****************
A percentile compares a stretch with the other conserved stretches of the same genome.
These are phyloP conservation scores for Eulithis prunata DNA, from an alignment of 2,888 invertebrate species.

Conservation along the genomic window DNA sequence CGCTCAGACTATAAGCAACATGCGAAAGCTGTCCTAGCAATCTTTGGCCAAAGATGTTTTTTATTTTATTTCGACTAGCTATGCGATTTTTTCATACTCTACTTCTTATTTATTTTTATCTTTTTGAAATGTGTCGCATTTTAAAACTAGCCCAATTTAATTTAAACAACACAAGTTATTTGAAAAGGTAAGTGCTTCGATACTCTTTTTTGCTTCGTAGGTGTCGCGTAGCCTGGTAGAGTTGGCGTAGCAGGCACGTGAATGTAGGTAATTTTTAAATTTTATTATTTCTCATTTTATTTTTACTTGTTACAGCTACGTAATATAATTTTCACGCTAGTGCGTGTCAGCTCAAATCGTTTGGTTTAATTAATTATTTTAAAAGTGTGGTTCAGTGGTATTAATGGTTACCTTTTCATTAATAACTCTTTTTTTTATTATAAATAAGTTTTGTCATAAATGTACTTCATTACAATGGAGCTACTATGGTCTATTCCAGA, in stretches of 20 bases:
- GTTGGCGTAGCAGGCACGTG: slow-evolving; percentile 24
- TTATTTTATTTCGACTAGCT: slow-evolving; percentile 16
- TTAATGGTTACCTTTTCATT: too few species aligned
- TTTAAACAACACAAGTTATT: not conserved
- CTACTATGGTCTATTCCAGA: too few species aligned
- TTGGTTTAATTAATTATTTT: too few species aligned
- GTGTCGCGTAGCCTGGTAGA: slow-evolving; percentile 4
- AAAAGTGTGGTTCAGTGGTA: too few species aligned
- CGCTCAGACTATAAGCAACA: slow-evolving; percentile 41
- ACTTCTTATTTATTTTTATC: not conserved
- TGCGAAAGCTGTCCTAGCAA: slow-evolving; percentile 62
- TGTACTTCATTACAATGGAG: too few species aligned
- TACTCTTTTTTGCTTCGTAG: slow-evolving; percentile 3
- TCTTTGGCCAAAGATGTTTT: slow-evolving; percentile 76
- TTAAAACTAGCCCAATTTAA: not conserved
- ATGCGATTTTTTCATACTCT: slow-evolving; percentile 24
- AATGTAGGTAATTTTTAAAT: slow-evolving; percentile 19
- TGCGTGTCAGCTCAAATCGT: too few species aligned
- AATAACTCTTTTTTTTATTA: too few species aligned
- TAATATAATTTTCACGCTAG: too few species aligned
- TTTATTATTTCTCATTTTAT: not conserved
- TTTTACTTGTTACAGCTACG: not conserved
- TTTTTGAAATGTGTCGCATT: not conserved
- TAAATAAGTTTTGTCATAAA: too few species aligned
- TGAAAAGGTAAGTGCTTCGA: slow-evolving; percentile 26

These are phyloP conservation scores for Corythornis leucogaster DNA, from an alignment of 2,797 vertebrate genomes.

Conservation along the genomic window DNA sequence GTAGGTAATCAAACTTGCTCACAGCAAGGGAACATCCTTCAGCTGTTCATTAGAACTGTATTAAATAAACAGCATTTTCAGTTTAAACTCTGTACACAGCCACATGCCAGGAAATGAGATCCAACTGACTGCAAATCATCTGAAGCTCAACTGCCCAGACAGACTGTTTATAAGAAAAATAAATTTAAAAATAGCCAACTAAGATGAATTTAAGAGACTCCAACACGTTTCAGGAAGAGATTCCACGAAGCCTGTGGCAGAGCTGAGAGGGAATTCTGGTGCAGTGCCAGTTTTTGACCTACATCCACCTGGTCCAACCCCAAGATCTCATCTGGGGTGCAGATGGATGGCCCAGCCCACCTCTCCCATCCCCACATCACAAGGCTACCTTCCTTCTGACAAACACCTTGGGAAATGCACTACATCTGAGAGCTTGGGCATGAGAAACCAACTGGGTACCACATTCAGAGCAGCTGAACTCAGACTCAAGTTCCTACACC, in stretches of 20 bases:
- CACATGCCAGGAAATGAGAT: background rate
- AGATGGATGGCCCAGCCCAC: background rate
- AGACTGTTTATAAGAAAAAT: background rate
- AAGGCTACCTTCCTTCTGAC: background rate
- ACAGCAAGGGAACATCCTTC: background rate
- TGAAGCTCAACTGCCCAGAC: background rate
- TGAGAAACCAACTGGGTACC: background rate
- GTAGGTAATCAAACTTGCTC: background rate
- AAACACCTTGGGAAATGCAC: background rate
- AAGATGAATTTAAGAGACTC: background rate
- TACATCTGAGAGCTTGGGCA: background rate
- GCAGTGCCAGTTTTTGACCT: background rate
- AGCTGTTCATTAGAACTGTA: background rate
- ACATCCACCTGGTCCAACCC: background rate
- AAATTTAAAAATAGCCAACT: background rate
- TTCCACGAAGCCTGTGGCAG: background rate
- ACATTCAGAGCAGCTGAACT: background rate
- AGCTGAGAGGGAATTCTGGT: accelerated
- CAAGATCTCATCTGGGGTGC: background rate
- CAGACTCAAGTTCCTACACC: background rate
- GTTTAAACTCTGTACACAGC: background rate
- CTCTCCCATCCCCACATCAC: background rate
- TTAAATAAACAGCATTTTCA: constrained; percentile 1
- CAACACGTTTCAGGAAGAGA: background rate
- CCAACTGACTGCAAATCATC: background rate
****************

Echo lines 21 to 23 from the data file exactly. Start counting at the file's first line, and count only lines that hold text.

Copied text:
- TGCGTGTCAGCTCAAATCGT: too few species aligned
- AATAACTCTTTTTTTTATTA: too few species aligned
- TAATATAATTTTCACGCTAG: too few species aligned